Security Researchers Detect New Bladabindi Variant
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The research team at Trend Micro discovered a new variant of Bladabindi, which is a remote access tool that allows hackers to access a victim’s device through backdoor capabilities such as keylogging or distributed denial of service.
What Makes the New Bladabindi Variant Different?
According to the researchers’ findings, this new variant has been refreshed from older versions to spread without the use of files. This makes it harder for software to detect the new strain since it doesn’t take a file form as previous versions did.
How Bladabindi used to work is it would infect the device. Upon doing so, it created copies of the Trojan on removable drives, meaning any device you used with the infected removable drive could be susceptible.
Furthermore, the Trojan created a registry called AdobeMX so it could execute a PowerShell script for malware deployment, according to ZDNet. This is what distinguishes the new variant from its predecessors.
The new variant is effective in disguising itself in many ways. For one, because the malware is in fileless form, it makes it hard for anti-virus software to detect it. And to add further concealment, the Trojan employs code protection software.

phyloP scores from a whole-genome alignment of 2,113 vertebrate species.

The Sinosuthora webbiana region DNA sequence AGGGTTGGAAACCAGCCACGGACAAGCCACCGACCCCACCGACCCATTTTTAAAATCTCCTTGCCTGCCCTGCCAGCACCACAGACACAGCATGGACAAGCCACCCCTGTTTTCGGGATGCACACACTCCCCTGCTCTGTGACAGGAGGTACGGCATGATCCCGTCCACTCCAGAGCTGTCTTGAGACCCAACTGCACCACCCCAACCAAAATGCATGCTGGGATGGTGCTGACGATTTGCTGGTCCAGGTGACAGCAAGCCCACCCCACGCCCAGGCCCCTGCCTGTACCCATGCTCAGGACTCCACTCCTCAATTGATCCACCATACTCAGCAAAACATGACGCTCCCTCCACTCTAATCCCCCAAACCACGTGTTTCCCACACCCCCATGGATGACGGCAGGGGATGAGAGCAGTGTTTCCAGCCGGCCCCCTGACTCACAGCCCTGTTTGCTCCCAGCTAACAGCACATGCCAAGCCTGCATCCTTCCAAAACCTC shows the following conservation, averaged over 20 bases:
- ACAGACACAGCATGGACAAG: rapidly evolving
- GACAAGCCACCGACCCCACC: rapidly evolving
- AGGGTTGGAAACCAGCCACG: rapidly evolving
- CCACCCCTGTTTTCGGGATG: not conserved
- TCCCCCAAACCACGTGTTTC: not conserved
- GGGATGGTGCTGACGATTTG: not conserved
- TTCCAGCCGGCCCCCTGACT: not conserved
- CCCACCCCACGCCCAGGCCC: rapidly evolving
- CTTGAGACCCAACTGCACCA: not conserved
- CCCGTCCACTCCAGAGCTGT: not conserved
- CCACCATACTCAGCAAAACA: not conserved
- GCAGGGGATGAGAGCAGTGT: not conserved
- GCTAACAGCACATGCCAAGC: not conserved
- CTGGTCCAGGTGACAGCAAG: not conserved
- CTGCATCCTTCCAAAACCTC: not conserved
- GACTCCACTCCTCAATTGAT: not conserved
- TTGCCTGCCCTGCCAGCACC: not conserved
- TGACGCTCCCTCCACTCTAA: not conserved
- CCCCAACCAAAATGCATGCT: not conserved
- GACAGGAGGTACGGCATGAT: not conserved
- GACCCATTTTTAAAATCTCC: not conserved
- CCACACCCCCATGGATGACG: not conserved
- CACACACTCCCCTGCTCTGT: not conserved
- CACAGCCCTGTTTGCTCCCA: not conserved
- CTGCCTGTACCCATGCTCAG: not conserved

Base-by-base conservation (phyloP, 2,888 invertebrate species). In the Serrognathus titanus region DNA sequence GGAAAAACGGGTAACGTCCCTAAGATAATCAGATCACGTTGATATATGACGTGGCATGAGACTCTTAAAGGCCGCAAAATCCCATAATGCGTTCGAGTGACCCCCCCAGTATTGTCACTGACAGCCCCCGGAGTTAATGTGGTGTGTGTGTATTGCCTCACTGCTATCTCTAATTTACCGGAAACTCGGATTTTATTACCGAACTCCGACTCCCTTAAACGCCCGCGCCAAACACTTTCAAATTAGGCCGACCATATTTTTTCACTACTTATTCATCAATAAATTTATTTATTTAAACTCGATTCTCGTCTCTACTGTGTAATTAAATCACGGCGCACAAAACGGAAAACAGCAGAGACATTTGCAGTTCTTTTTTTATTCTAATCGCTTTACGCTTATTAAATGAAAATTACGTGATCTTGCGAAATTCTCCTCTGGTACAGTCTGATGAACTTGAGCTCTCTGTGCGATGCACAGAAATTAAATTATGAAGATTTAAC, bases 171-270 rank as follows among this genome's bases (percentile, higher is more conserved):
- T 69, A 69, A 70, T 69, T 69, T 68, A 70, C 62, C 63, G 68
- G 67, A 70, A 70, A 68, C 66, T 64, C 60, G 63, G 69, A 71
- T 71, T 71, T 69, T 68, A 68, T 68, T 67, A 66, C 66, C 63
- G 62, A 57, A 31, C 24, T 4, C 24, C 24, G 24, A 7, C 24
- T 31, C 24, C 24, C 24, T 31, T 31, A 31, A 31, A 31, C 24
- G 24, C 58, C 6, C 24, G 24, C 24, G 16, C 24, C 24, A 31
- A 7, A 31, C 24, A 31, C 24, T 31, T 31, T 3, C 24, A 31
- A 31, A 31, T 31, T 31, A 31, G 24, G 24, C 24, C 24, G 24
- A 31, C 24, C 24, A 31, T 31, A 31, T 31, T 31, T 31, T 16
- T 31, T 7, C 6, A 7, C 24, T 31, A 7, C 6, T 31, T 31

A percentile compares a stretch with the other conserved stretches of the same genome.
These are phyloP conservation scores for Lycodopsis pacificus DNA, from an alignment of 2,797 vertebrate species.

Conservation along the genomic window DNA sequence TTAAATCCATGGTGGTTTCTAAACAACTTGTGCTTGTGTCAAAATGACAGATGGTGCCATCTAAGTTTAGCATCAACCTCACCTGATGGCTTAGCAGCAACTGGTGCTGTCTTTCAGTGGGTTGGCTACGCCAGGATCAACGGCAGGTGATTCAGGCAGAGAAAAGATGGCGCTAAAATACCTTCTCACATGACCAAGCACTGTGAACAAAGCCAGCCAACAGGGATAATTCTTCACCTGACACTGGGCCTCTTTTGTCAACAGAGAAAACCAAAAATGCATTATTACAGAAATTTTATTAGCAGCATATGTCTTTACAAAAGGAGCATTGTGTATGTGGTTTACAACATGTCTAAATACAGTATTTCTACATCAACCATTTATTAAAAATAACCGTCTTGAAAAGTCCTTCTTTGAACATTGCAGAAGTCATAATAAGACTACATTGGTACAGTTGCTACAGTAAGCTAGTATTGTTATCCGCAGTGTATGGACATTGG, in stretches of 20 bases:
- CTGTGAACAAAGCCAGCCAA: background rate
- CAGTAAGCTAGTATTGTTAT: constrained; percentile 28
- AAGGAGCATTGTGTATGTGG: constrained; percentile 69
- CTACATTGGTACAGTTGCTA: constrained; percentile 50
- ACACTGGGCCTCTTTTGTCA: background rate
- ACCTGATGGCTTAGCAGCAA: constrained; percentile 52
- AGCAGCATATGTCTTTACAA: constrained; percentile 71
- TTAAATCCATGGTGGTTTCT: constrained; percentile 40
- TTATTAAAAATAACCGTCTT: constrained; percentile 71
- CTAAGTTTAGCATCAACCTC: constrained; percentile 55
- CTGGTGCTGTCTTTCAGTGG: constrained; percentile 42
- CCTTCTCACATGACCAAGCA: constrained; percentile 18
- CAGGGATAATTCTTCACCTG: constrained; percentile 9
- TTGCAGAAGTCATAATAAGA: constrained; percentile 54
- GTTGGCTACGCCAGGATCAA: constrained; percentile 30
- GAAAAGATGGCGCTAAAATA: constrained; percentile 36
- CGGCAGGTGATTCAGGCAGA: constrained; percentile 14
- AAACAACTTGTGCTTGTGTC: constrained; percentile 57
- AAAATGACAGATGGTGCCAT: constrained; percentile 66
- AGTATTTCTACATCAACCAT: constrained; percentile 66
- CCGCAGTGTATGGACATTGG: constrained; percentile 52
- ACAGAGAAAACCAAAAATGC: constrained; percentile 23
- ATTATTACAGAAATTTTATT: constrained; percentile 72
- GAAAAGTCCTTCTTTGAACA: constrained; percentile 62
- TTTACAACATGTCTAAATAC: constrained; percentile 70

Another wrinkle is the malware uses Windows’ scripting language AutoIt. This process also makes it harder for anti-malware software to detect it.
How Does Bladabindi Spread?
In previous versions, hackers deployed phishing scams to infect computers with this worm. As with other phishing campaigns the messaging included a call to action and a file attachment, whereby once the victim downloaded the file it embedded the malicious code onto their device.
Once installed, the malware uses keylogging to identify everything you do on your computer. This includes capturing log in details to personal and finance websites, monitoring your browsing habits, and capturing contact data, which they could use in future phishing campaigns. And what makes the new version even trickier is the fact researchers don’t know how it spreads.
Best Practices to Minimize Data Exposure
Trend Micro states, “Users and especially business that use removable media in the workplace need to practice security hygiene. Restrict and secure the use of removable media or USB functionality, or tools like PowerShell, and proactively monitor the gateway, endpoints, networks, and servers for anomalous behaviors and indicators such as C&C communication and information theft.”
It’s also a good rule of thumb for companies and personal users alike to stay on top of the latest malware trends, as this can give you insight into how hackers operate. Then, if you encounter a phishing attempt or other malware deployments, you’ll know what you’re looking for.
In the meantime, it’s important to take proactive steps if data loss happens. The most effective method is to partner with a trusted team of recovery experts who have the tools and expertise to recover your files. Contact our team at SALAVAGEDATA, as we will be happy to make your case our next success story.